How image quality can be improved: our experience with multidetector computed tomography coronary angiography

Ozturk E., Kantarci M., DURUR SUBAŞI I., BAYRAKTUTAN Ü., KARAMAN A., Bayram E., ...More

Clinical Imaging, vol.31, no.1, pp.11-17, 2007 (SCI-Expanded) identifier identifier

  • Publication Type: Article / Article
  • Volume: 31 Issue: 1
  • Publication Date: 2007
  • Doi Number: 10.1016/j.clinimag.2006.10.003
  • Journal Name: Clinical Imaging
  • Journal Indexes: Science Citation Index Expanded (SCI-EXPANDED), Scopus
  • Page Numbers: pp.11-17
  • Keywords: Coronary angiography, Image quality, Multidetector computed tomography
  • Istanbul Medipol University Affiliated: Yes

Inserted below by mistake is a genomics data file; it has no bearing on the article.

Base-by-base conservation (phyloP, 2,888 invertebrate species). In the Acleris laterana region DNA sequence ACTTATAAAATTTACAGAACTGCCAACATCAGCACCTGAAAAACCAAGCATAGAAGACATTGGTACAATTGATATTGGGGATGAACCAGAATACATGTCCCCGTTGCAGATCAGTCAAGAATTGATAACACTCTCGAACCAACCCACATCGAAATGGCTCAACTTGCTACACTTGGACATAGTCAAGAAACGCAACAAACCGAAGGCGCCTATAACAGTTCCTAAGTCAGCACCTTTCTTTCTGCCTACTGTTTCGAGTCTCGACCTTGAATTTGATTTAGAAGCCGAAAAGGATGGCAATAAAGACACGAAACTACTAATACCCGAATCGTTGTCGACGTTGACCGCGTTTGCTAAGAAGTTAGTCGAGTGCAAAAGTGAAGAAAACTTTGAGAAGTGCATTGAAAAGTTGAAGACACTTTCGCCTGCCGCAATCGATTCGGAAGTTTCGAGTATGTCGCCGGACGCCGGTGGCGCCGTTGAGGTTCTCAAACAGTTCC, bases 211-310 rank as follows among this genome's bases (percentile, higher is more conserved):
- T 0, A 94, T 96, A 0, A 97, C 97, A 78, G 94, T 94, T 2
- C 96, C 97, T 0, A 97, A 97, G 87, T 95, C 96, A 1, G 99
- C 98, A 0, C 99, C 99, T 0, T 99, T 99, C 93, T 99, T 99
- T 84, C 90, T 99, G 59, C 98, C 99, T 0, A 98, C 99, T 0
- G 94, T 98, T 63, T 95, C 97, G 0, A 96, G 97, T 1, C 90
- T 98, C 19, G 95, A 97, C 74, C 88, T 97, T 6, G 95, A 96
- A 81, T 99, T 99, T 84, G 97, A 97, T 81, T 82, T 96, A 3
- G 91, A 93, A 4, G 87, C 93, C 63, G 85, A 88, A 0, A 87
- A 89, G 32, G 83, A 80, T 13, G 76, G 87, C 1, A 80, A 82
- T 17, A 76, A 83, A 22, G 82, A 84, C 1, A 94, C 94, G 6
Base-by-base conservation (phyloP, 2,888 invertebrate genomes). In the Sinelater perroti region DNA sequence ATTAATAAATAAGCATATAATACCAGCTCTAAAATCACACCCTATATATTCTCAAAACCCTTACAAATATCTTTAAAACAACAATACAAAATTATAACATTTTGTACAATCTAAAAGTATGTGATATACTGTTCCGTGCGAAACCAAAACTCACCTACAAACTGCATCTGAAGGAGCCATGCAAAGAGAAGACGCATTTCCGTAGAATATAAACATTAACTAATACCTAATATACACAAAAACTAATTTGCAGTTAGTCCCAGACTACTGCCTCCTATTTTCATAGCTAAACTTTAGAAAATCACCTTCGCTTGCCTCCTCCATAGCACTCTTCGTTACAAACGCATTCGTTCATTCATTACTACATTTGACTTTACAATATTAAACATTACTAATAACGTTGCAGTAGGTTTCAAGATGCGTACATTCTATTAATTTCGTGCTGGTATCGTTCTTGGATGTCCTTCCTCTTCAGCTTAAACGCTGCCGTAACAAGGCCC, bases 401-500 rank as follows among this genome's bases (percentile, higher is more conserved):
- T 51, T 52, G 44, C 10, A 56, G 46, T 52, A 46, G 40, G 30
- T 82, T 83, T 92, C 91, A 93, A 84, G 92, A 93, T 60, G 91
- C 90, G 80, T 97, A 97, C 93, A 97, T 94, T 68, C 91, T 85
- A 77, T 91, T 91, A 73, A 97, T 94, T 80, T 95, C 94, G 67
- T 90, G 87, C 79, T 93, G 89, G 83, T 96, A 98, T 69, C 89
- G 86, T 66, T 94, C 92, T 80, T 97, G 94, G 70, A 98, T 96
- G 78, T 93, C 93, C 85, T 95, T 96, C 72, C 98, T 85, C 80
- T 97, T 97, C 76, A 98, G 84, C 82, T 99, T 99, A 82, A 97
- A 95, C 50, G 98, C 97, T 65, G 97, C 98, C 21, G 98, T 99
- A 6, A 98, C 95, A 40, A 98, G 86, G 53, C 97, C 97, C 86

Purpose: The objective of this study was to investigate the factors that may influence image quality on multidetector computed tomography (MDCT) coronary angiography (CA). Materials and Methods: Two hundred twenty-four consecutive patients (161 men and 63 women; mean age, 52 years; age range, 34-76 years) evaluated with MDCT CA were included in the study. The evaluation of the quality of the patients' images was mainly based on the contrast material phase (early phase, optimal phase, or late phase) and the level of stepladder artifact (none, acceptable, or unacceptable). In addition, factors such as patient selection, patient preparation, scanning, processing, and steps of analysis, which may be affecting the quality of a final image, were examined independently. Results: Patients who could not achieve sufficient breath-holding despite multiple breath exercises, those with a calcium score of 500 or higher, those with a heart rate greater than 90 bpm after metoprolol administration (because of shortening of the diastolic phase in the most still period), and those whose scanning was not completed were excluded from the study. The results for the remaining 224 patients were evaluated. Based on the contrast phase, there were 66 (29.5%) patients in the first group (early), 93 (41.5%) in the second group (optimal), and 65 (29%) in the third group (late). Among the 224 patients, the images of 152 (67.9%) had no stepladder artifact, those of 67 (29.9%) were of acceptable image quality, and those of 5 (2.2%) were of unacceptable image quality. Conclusion: It is important to obtain high-quality images to achieve correct interpretation with coronary artery CT angiography. This study aimed to describe a technique performed on 224 patients based on an array of factors ranging from patient selection to postprocessing. The results show that patient selection, cooperation with the patient, and breath-holding exercises play a very important role in obtaining the best images. In addition, a proper scanning technique (e.g., placement of electrocardiographic electrodes and contrast material phase) and postprocessing (e.g., reconstruction interval) may also contribute to obtaining high-quality images. © 2007 Elsevier Inc. All rights reserved.